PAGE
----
Haystack memories

I grew up in an era when iconic haystacks dotted the countryside like so many house-sized bread loaves.

The story goes that a young farmer was driving his city girl bride home from their wedding. Pointing at a passing field, the young lady asked, “What’s that?”

"Those are haystacks,” the husband replied.

“I wasn’t born yesterday!” fumed the wife. “I know darn well that hay doesn’t grow in stacks!”

I know darn well that the lady was correct: hay doesn’t grow in stacks. Hay has to be cut and cured and muscled and molded into those prodigious piles of fragrant fodder. 

I grew up in an era when iconic haystacks dotted the countryside like so many house-sized bread loaves. Constructing those stacks was more art than science. It was the sort of thing that only a true maestro of manual labor could pull off, a job that was highly coveted by many but mastered by just a chosen few. 

At least that’s what Dad told me when I was still knee high to a Holstein. Dad made the hay stacking process sound so glamorous that I longed for the day when I would finally be entrusted to pick up a pitchfork and engage in an epic battle with the forces of alfalfa disorder.

That day came soon enough. Before I had memorized the multiplication tables, I was learning how to divide wads of hay, adding a fraction of a forkful here or a whole one there. Meanwhile, Dad used a comb-like attachment on our loader tractor to dump gobs of hay that were the size of a boxcar onto the growing haystack. Dad’s sole interaction with the hay began and ended with pulling a couple of levers on the loader. 

It didn’t take long – soon after itchy alfalfa chaff had found its way into every possible orifice – to figure out who had the best job. Maestro, indeed!

We used the “freeform” method for making haystacks, another term for “by guess and by golly.” The footprint of each stack was unique, although their heights were uniform. Our haystacks were exactly as tall as the apex of the loader’s reach.

Completing a stack gave one a deep sense of accomplishment along with a set of blistered hands. It was satisfying to look down from the top of a finished haystack, albeit a bit scary due to the altitude. The stacks were so lofty that their summits nearly tickled the clouds.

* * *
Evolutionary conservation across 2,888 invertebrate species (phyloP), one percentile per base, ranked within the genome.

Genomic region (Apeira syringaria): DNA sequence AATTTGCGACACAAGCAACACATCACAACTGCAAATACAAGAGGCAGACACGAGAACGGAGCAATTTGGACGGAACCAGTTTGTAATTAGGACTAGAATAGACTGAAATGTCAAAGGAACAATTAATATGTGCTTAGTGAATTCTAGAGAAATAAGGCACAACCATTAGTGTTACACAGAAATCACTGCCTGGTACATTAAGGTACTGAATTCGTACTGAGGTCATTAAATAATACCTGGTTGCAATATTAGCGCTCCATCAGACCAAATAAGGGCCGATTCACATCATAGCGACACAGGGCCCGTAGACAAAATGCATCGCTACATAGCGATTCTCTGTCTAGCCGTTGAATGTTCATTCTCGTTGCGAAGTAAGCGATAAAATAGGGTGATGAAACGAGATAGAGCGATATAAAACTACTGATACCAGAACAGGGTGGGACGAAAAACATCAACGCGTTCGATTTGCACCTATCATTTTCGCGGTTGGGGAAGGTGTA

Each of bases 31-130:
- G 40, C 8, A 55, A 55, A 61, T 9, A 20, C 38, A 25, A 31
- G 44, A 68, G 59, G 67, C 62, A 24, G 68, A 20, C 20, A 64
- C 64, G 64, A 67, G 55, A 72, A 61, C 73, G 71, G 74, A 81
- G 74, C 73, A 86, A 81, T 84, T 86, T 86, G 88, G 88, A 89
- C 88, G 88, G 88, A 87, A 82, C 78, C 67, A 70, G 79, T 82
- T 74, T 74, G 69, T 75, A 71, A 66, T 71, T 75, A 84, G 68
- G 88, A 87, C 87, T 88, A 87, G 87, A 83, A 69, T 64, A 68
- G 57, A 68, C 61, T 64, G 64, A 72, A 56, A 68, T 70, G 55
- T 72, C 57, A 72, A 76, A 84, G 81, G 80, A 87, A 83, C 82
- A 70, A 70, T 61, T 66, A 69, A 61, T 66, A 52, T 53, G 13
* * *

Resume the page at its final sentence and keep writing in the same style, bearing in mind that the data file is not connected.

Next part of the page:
Each fall, our neighbor George Tate would haul our haystacks to our farmstead with his truck-mounted stack mover. The stack moving process always fascinated me. First, the truck’s bed tilted until it touched the ground. The truck would then creep slowly rearward as a series of toothed chains eased the haystack steadily upward and onto the bed. When the process was completed, it looked as though the truck had picked up a barn.

George parked the stacks aside one another in a spot that made it convenient to pitch hay to our Holsteins. The humungous loaves of fodder were a playground for my siblings and me.

Clambering up the sheer sides of the stacks was a challenge that was akin to scaling El Capitan. Once on the summit, you quickly became tempted to try to leap from one stack to the next. If you didn’t make it, a layer of loose hay on the ground would cushion your fall.

It was enormously pleasurable to simply sit atop of a haystack and survey the horizon. Being closer to the sky made it easier to dream about our futures. What would we be when we grew up? A doctor? A lawyer? A doctor whose patients are all lawyers?

Never did I imagine becoming a published writer.

When the winter’s first snows fell, Dad would pronounce that it was time to open up a stack. As the pitchfork tore a hole in the hay, the perfume of alfalfa curing in the hot afternoon sun would flood the air with summertime memories. It was like opening an aromatic time capsule. I could see the wisdom behind all that work.

When I was 21, I rented a farm and started a small dairy operation. My cows needed hay, so I purchased two stacks from George Tate.

The newly arrived haystacks proved too tempting, so I scrabbled up one of them and sat on top. Sam, my fanatically devoted Blue Heeler, whined at me from the ground.

“Come on up, you silly dog!” I urged. After a few seconds of frenzied scrambling, Sam reached the summit. He sat beside me, smiling and panting.

As we gazed at the horizon, I said, “It doesn’t get any better than this, does it?”

Sam responded by licking the side of my face. I took that as a yes.

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